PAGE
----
Dev Interview: It’s Quiz Time!

Dev Interview: It’s Quiz Time!

Over here at Sidequesting, we pride ourselves in being insufferable know-it-alls, and therefor it is no surprise that one of our favorite franchises of all times is the Buzz! series. Unfortunately, the latest edition of a Buzz! game came out in 2010, which means we have lacked the means to show off our extensive knowledge of useless trivia to our peers for quite some time now. As The Hashtagonist was lamenting about this on Twitter recently, a message of hope was relayed by developer Snap Finger Click. A spiritual successor to Buzz! was coming. This year!

We sat down with Development Director and Co-Founder, Martijn van der Meulen to get to the bottom of it.

What is Snap Finger Click and what is their story? 

Snap Finger Click was founded by myself and Ed Gladwin (our Business Director). We met several years ago when we both worked at Sony PlayStation. After Sony, I went on to work at Relentless Software, who are known for making the Buzz! quiz games. And after a few years I left Relentless to form Snap Finger Click with Ed, deciding that we wanted to start a company that focused on making great local multiplayer games.

Starting off with just me and Ed, whilst working from my living room, we originally released a small local multiplayer party game for PlayStation 4 and Wii U called Act it Out! A Game of Charades. This all happened last year, and it has been quite successful, but in that same year Relentless closed down. Thanks to the success of Act it Out we could however expand the studio with several ex-Relentless staff who were part of the core Buzz team: programmers Adam, Scott and Stuart, and game designer Jo. We’re now in a situation where all of our staff have worked on the Buzz! quiz series and some of them worked on it from the very first PlayStation 2 game, so there’s a lot of experience here.

We loved the sass and attitude of former host Buzz, what do you have in store for us this time around?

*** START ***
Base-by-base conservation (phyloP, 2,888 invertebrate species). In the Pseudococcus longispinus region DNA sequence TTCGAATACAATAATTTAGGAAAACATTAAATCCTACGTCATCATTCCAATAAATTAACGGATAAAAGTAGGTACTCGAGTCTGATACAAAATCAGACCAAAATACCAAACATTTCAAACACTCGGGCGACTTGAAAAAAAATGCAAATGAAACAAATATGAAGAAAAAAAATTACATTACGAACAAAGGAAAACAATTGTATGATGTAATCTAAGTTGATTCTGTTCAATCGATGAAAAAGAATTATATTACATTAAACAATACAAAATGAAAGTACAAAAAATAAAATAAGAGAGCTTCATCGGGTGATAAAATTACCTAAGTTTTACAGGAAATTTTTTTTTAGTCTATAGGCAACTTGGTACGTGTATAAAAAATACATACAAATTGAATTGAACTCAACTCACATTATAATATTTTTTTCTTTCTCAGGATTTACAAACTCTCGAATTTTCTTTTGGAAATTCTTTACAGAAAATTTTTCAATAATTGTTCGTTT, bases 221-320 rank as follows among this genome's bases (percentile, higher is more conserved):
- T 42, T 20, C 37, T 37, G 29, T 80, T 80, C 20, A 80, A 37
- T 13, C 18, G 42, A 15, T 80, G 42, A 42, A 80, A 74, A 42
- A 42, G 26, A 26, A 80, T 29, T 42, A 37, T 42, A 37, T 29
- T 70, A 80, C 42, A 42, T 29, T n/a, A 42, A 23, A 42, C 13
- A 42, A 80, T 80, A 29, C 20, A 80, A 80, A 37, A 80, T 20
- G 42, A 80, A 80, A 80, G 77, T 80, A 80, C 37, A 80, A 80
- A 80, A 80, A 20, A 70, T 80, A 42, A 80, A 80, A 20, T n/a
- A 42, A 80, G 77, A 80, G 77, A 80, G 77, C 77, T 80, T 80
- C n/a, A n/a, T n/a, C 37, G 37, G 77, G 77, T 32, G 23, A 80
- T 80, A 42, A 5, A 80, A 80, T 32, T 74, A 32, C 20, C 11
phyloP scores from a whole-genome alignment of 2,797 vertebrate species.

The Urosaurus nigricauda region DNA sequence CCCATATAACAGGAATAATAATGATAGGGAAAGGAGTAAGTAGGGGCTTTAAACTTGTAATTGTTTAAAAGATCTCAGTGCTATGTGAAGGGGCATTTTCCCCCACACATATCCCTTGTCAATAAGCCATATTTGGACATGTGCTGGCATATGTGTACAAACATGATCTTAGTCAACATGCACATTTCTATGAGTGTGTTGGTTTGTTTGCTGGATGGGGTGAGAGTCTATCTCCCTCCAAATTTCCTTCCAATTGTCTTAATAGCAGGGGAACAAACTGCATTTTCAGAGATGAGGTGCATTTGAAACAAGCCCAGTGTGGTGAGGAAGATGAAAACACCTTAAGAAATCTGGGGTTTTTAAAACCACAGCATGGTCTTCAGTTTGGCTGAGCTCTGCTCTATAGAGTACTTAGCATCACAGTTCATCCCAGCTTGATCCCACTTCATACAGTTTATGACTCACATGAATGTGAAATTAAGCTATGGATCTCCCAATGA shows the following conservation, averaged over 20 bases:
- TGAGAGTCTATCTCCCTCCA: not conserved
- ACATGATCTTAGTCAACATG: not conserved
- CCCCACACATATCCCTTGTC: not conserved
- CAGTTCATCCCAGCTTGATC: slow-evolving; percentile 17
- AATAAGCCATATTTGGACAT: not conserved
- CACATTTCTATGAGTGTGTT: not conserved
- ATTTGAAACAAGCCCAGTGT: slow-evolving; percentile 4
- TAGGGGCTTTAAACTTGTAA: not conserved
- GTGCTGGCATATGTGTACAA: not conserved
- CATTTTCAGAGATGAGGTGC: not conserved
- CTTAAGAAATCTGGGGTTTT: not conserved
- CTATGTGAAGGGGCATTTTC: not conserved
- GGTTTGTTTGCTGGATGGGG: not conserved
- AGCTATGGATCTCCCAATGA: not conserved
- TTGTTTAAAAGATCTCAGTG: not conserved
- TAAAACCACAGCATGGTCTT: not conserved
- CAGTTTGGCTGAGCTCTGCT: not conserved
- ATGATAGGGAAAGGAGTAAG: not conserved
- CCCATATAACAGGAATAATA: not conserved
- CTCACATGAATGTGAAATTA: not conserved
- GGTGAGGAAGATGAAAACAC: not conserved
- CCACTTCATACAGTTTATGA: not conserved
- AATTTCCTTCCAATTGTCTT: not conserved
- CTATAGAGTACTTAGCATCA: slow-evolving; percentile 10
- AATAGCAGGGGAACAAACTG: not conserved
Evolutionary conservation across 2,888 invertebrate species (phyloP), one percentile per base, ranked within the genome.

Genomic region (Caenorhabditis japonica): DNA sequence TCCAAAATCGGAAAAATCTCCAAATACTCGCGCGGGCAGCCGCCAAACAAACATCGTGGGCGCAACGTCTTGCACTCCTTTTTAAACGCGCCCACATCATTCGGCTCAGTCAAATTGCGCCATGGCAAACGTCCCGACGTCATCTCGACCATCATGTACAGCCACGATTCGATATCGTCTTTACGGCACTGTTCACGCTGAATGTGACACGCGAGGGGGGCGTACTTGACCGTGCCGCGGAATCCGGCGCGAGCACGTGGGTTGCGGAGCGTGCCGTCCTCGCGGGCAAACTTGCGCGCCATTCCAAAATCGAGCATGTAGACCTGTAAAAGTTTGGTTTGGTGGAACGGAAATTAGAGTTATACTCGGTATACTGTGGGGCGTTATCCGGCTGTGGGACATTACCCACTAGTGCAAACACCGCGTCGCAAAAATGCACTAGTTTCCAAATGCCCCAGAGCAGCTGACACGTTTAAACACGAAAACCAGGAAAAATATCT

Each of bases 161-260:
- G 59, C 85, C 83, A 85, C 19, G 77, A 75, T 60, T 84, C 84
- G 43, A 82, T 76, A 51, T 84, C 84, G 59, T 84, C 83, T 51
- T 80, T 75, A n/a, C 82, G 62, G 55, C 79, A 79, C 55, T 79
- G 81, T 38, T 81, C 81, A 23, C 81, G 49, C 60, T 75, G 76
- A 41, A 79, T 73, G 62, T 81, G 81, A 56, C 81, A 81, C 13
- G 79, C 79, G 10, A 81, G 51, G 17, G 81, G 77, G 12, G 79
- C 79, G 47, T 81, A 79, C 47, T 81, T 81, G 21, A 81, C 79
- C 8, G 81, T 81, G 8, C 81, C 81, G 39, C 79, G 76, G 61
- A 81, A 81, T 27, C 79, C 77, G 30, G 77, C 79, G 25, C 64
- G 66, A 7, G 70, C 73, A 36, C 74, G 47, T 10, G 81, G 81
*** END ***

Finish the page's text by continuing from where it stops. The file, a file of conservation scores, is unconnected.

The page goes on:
The host of It’s Quiz Time is called Salli and she’s a sophisticated supercomputer. She’s different from Buzz in many ways, but she definitely has sassiness!

We wanted a quiz host that has never been done before, one which really feels at home in 2017, and we thought Salli was the perfect fit for a quiz game. She’s inspired by characters such as the Star Trek computer, HAL, and GLaDOS – as well as digital assistants like Siri, Google Assistant, and Amazon Alexa. Being an AI, she feels superior to humans: she creates all the questions, she knows all the answers, and she doesn’t understand why the players can’t always get them right. There’s a part of Salli that wishes she was doing work for NASA or calculating Pi to a quadrillion decimal places, but she’s somehow ended up as a quiz master. Despite that, she still has a soft spot for humans and is in some ways quite fascinated by them.

We spent a lot of time fleshing out Salli’s character and backstory. We worked with a talented writer called George Poles who previously worked on the Buzz! games as well. There was a great deal of back-and-forth between George and Jo, our designer, about the type of things Salli would and wouldn’t say. We’re really pleased with how she’s turned out, and we can’t wait to see what the world thinks of her.

Other than the host, will there be a fresh new set of contestants?

We see Buzz! as the game that brought the player from their living room and into a game show. In It’s Quiz Time, we bring the game to you and the living room is your stage. When playing Buzz!, you assumed the role of a contestant and the comments were about that character rather than to you. When Salli makes comments in It’s Quiz Time, she’s talking directly to you and your friends. We still have multiple colourful characters you can choose to represent your score – or you can take a selfie if you prefer and use that as your avatar – but the emphasis is more on Salli’s personal relationship with the players. She knows who you are, and since she’s an AI she learns how you play.